The material of your mask matters.

Pay attention to what your face mask is made of. “Some masks have antibacterial products built into them and those can be kind of irritating to lips,” Nagler said. “When you’re buying a mask, think about it touching the lips and decide whether or not it feels safe.”

Wearing masks can also “lead to other problems with restricted airflow,” Greenfield said. “You can experience a skin breakdown or some perleche, which is a little fungal infection on the sides of your lips” at the corners of your mouth.

So to protect your lips, Greenfield reiterated, “the safest thing to do is just apply straight-up petroleum jelly.”

Products The Experts Recommend

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Vaseline Lip Therapy Advanced Healing Moisturizer
All three dermatologists who spoke to HuffPost raved about the moisturizing qualities of petrolatum, the main ingredient in Vaseline. “It should be one of the primary ingredients,” Dr. Arielle Nagler said of petrolatum. “It can help trap moisture in the lip so [the moisture] doesn't evaporate. People are having some irritation from the mask rubbing on lips, so it can create a nice barrier to prevent that as well."
Vaseline Lip Therapy Advanced Healing Moisturizer, $2.49
Burt’s Bees Beeswax Lip Balm
Burt's Bees
Dr. Nava Greenfield said she advocates for Burt’s Bees because “in terms of hydration, what's really important is a beeswax product.”
Burt’s Bees Beeswax Lip Balm, $3.95
Kosasport LipFuel
This hyaluronic balm “contains ingredients to not only hydrate your lips, but that also trap moisture,” said makeup artist Lisa Aharon of LipFuel’s beeswax and many oils.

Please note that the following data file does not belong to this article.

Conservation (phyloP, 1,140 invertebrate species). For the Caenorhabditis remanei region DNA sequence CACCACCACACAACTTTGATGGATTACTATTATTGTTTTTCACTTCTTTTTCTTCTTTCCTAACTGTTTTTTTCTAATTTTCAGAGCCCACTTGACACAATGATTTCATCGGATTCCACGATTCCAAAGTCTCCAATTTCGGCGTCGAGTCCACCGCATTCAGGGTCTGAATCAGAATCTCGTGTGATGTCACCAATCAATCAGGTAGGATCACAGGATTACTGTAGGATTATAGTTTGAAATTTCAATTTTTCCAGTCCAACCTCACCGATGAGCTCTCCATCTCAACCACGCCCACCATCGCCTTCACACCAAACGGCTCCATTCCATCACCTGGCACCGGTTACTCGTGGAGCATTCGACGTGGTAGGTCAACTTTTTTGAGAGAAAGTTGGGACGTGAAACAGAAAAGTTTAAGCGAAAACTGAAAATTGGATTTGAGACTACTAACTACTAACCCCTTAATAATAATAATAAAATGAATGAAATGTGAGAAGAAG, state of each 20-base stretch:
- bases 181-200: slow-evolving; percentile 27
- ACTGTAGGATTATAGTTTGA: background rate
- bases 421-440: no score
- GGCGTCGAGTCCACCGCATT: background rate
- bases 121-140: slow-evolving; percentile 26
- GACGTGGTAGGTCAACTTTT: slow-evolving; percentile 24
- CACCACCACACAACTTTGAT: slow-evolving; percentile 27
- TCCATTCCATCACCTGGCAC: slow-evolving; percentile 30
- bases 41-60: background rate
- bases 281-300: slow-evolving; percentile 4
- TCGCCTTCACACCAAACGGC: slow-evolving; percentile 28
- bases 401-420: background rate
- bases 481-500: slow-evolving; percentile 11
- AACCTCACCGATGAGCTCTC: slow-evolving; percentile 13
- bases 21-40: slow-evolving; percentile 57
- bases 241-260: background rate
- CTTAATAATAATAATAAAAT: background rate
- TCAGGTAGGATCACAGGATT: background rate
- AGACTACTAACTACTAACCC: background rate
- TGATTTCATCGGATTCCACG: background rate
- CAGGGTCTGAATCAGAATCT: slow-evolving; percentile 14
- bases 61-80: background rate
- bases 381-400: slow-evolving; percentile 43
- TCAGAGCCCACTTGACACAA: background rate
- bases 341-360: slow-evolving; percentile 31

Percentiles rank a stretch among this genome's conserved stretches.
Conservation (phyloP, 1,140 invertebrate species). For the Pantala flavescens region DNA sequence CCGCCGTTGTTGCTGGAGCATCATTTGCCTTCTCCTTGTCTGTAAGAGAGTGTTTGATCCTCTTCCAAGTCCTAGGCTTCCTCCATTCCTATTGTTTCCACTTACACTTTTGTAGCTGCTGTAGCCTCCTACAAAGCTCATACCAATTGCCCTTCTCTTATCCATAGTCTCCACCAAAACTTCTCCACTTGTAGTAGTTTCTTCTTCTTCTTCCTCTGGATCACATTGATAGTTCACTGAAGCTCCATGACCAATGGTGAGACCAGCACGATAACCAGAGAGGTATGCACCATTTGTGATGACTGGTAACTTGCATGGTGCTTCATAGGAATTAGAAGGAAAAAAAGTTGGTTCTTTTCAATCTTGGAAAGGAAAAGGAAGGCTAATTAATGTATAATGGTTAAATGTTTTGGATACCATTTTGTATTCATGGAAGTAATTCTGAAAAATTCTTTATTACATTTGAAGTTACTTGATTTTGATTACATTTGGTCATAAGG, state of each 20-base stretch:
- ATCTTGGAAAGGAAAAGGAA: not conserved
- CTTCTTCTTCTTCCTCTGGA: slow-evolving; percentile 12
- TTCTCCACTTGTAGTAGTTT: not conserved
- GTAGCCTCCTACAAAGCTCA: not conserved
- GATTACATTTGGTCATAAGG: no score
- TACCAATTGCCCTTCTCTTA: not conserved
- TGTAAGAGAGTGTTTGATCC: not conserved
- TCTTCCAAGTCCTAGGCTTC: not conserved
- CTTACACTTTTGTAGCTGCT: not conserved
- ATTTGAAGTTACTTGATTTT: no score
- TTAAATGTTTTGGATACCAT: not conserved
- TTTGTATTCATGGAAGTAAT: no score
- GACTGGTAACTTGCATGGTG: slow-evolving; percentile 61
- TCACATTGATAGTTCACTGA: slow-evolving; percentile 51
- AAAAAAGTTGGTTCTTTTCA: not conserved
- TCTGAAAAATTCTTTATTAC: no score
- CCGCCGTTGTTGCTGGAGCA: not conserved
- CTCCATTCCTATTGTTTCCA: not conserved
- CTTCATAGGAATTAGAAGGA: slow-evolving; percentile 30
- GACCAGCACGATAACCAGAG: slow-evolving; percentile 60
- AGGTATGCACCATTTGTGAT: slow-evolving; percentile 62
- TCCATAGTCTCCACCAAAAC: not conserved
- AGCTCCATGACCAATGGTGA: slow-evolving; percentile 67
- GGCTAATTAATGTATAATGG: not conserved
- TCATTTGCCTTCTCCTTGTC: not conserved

Kosasport LipFuel in Baseline, $18
Elta MD UV Lip Balm
Elta MD
With petrolatum as its principal component, this fragrance-free balm also offers a dermatologist-approved SPF. “We recommend finding a lip balm that has a sun protective factor of 30 or higher,” Dr. Carrie Kovarik said. “Because we do see a good number of skin cancers on the lips.”
Elta MD UV Lip Balm with Broad-Spectrum SPF 31, $11
Tower 28 ShineOn Lip Jelly
Tower 28
For “the effect of a gloss, but the comfort of a balm,” Aharon likes Tower 28’s ShineOn Lip Jelly. “To avoid a gooey mess under your mask, go with balms or lip jellies like the one Tower 28 makes,” she said.
Tower 28 ShineOn Lip Jelly in Chill, $14
Aquaphor Lip Protectant + Sunscreen
Aquaphor offers a small version of its petrolatum-based healing ointment (with SPF!) so that you don’t have to use your finger to apply it. “Because in the face mask era, you want to avoid applying a lip product with your finger,” Kovarik said. “Just keep it in your pocket, put it on several times a day and do it again overnight.”
Aquaphor Lip Protectant + Sunscreen, $2.99
iS Clinical Youth Lip Elixir
iS Clinical
“It is the cleanest of clean products that provides multi-level protection against all the environmental nasties,” said makeup artist Georgie Eisdell. “It has vitamin C and E in it to protect and hydrate your lips.”
iS Clinical's Youth Lip Elixir, $58
Doctor Rogers Restore Healing Balm
Doctor Rogers
Aharon and Greenfield both recommend this product from dermatologist Heather D. Rogers’ brand. Similar to Aquaphor, this healing balm can be applied to dry nails and cuticles, eczema, skin surgery sites, cuts, scrapes and burns. It will also tame flyaways and unruly eyebrows.
Doctor Rogers Restore Healing Balm, $30
Benefit Cosmetics Benetint
Benefit Cosmetics
If you want some color that won’t transfer to your mask, makeup artist Tasha Reiko Brown suggests Benefit’s lip stain. She said it can also be used on the cheeks “for long-lasting smudge-proof color that is less likely to transfer." She explained that "today’s lip stains give you a punch of pigment that sits below the lip layer of skin on your lips, making your mask less likely to pick it up.”
Benefit Cosmetics Benetint, $18